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This may be a bit off topic of "right answer, not discussion."

However, I am trying to debug my thought process, so maybe someone can help me:

I use compilers all the time, and the fact that I'm giving up control over machine code generation (the layout of my caches, and the flow of electrons) does not bother me.

However, giving up control of memory layout (being able to place stuff in memory) and memory management (garbage collection) still bothers me these days.

Have others dealt with this? If so, how did you get past it? (In particular, how I often feel "safer" in C++ than in Java.)

Thanks!

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1  
Investigate your linker documentation. Many linkers allow you to assign locations (segments) to variables. The only time I care where the compiler & linker place things is when I'm working with embedded systems. –  Thomas Matthews Jan 12 '10 at 17:49

5 Answers 5

up vote 4 down vote accepted

Your feeling is, naturally, very subjective.

You might feel comfortable managing your own memory space in C++. Others might appreciate the easiness of Java managing the heap for you, and reducing memory management overhead to a minimum.

Programming domain has an influence as well. For example, in an embedded environment, you most likely will not have the privilege to enjoy a garbage collection mechanism, leaving you to manage your own memory, whether you like it or not.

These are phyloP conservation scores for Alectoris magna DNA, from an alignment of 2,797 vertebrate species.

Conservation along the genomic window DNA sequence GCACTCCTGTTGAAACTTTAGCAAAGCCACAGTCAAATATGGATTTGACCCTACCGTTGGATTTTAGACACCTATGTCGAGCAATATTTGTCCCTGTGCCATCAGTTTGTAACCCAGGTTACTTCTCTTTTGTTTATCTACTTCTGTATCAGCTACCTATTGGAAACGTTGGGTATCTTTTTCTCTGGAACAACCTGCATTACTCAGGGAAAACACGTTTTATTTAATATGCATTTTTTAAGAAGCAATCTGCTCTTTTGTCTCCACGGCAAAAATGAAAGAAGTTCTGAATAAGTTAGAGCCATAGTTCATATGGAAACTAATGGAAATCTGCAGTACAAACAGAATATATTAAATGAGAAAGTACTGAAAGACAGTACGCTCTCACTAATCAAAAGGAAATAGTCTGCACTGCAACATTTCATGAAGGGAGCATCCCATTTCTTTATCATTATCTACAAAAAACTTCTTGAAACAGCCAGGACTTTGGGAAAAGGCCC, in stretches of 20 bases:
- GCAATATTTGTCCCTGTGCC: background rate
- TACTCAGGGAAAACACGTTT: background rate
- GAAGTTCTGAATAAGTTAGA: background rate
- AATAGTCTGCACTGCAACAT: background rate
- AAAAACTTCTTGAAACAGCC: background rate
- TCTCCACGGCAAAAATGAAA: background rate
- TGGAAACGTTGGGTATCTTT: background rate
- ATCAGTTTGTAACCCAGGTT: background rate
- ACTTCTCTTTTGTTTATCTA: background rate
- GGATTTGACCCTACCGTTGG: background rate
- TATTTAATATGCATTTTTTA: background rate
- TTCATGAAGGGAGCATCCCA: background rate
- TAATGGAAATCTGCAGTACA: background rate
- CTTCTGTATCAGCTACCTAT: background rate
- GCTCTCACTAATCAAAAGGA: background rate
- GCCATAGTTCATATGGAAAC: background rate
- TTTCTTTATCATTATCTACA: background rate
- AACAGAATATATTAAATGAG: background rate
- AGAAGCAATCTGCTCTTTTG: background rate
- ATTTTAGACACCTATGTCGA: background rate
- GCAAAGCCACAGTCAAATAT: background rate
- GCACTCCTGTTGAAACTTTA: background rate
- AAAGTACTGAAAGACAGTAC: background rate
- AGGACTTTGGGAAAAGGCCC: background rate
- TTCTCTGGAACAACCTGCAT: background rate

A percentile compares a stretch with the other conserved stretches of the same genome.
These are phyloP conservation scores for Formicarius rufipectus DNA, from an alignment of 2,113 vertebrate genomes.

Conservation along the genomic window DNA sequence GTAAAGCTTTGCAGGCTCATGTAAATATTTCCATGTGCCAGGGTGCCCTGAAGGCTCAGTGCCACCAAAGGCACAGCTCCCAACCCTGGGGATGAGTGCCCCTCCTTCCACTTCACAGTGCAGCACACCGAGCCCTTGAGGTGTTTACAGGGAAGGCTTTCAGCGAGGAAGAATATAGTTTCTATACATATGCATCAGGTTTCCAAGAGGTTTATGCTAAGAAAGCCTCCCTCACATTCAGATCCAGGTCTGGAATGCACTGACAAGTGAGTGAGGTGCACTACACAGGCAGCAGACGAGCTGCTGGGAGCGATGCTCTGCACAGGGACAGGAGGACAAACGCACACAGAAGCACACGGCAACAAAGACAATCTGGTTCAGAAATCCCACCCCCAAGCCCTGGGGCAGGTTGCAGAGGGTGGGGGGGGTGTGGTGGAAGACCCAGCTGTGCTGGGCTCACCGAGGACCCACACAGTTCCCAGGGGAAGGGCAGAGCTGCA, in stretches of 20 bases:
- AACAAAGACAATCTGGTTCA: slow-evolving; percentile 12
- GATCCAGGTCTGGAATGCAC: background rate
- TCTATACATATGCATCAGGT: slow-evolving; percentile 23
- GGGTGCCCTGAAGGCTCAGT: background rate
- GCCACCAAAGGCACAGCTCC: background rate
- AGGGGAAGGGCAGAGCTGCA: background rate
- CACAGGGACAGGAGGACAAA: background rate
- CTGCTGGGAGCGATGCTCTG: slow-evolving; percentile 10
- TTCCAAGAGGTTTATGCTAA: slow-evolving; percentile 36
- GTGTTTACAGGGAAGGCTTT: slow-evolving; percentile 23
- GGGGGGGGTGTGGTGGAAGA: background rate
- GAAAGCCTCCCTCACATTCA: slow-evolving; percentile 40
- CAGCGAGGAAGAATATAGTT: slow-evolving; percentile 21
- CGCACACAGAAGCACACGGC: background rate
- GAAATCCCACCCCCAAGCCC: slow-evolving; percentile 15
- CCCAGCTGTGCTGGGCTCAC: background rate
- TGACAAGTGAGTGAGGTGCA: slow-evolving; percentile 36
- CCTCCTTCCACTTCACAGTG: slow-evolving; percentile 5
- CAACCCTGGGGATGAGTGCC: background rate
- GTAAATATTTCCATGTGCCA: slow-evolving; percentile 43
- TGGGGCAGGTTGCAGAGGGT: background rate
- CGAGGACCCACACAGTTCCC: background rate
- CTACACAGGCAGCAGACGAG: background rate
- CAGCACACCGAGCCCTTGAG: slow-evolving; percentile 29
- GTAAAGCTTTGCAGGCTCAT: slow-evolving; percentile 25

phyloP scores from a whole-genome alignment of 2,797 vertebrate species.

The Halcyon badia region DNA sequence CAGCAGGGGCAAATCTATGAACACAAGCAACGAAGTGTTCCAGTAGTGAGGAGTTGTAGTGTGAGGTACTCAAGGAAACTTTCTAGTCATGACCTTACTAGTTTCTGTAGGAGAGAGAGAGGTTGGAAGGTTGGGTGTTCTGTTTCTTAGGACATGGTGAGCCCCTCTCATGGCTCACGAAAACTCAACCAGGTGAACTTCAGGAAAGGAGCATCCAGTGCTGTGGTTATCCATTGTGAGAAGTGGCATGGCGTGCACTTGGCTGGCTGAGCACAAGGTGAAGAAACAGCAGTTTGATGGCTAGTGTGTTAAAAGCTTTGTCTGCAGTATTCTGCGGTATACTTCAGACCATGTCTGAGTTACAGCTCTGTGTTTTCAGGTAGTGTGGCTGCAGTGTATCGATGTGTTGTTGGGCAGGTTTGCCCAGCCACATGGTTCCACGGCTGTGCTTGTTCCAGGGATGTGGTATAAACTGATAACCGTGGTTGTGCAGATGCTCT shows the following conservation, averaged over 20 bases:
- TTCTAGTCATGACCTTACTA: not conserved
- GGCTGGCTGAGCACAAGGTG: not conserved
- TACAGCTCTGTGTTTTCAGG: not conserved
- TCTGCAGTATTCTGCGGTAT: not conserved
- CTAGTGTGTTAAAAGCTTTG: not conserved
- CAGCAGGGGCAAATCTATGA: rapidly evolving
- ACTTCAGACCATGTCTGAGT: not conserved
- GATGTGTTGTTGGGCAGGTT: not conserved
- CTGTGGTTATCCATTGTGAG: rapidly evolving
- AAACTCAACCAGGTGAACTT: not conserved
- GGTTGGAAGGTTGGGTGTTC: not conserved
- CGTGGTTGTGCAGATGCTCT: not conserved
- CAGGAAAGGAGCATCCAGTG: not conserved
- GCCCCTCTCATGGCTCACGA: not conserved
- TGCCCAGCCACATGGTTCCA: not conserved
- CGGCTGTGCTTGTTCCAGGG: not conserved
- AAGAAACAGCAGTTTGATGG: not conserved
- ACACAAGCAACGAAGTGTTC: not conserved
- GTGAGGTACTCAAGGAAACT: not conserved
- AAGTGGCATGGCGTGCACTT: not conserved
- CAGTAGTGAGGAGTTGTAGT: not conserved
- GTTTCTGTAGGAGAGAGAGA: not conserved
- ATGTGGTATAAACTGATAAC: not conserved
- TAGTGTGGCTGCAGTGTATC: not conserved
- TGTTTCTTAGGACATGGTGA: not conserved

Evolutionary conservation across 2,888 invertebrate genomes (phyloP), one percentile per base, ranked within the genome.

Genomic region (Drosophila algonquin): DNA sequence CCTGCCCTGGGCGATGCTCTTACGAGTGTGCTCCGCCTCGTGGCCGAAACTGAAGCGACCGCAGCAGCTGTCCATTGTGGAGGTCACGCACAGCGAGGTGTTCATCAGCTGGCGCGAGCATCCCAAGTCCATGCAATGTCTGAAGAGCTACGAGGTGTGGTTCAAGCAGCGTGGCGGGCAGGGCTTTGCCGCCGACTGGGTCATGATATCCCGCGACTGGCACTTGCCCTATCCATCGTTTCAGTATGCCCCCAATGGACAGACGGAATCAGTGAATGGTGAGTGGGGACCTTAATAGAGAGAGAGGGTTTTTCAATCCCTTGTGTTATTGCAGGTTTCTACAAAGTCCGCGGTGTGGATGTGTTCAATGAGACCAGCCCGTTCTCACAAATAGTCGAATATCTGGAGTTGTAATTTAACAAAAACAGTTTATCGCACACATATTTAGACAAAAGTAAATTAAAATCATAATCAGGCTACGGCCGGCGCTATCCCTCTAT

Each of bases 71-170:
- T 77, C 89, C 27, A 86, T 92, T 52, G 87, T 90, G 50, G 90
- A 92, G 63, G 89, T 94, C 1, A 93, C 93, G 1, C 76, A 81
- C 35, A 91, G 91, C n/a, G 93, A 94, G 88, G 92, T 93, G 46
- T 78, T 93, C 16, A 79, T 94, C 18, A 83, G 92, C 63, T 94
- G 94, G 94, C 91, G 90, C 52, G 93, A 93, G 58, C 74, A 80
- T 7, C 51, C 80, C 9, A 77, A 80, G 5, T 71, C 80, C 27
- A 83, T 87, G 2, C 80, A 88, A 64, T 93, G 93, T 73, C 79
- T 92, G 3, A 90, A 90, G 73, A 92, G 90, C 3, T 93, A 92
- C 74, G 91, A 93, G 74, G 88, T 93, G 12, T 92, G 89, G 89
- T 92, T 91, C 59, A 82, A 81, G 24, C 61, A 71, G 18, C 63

Bottom line - subjective and domain-dependent.

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Confront your nightmare! Profile a busy application in NetBeans and watch the garbage collector do its job. profile

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If you trust the JVM with code generation, why not trust it with data generation too?

Please note that things like cache sizes on CPU may influence the optimal placement of your objects, and that the JIT basically knows better than you because it can measure and take action in the process.

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Why not trust it with data generation? cs.virginia.edu/kim/publicity/pldi09tutorials/… might be a possible answer to that. ;) Although that is less the JVM's fault than the Java language and class library –  jalf Jan 12 '10 at 12:30

If you've ever used COM under C++ its really no different to using "Release()". The momory may or may not be freed right then or it may be freed somewhere down the line when the thing using it has finished using it.

Best thing to do is just assume it works and stop worrying about it.

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The original poster asked about (a) memory layout and (b) memory management. The previous answers only talk about memory management.

Regarding memory layout, the keyword to search for seems to be "struct".

C and C++ both have memory layout control. D should as well.

It appears (based on a quick search) Java does not.

C# has grants memory layout control via structs. See:
Stack Overflow: incorrect members order in a C# structure
http://www.developerfusion.com/article/84519/mastering-structs-in-c/

Go's data structures are called "structs", but I cannot tell if they grant control over memory layout. (I suspect they do, but have not been able to confirm this.)

I welcome any corrections/additions to the above.

(And regarding memory management, I'm quite happy to let the language/platform do it.)

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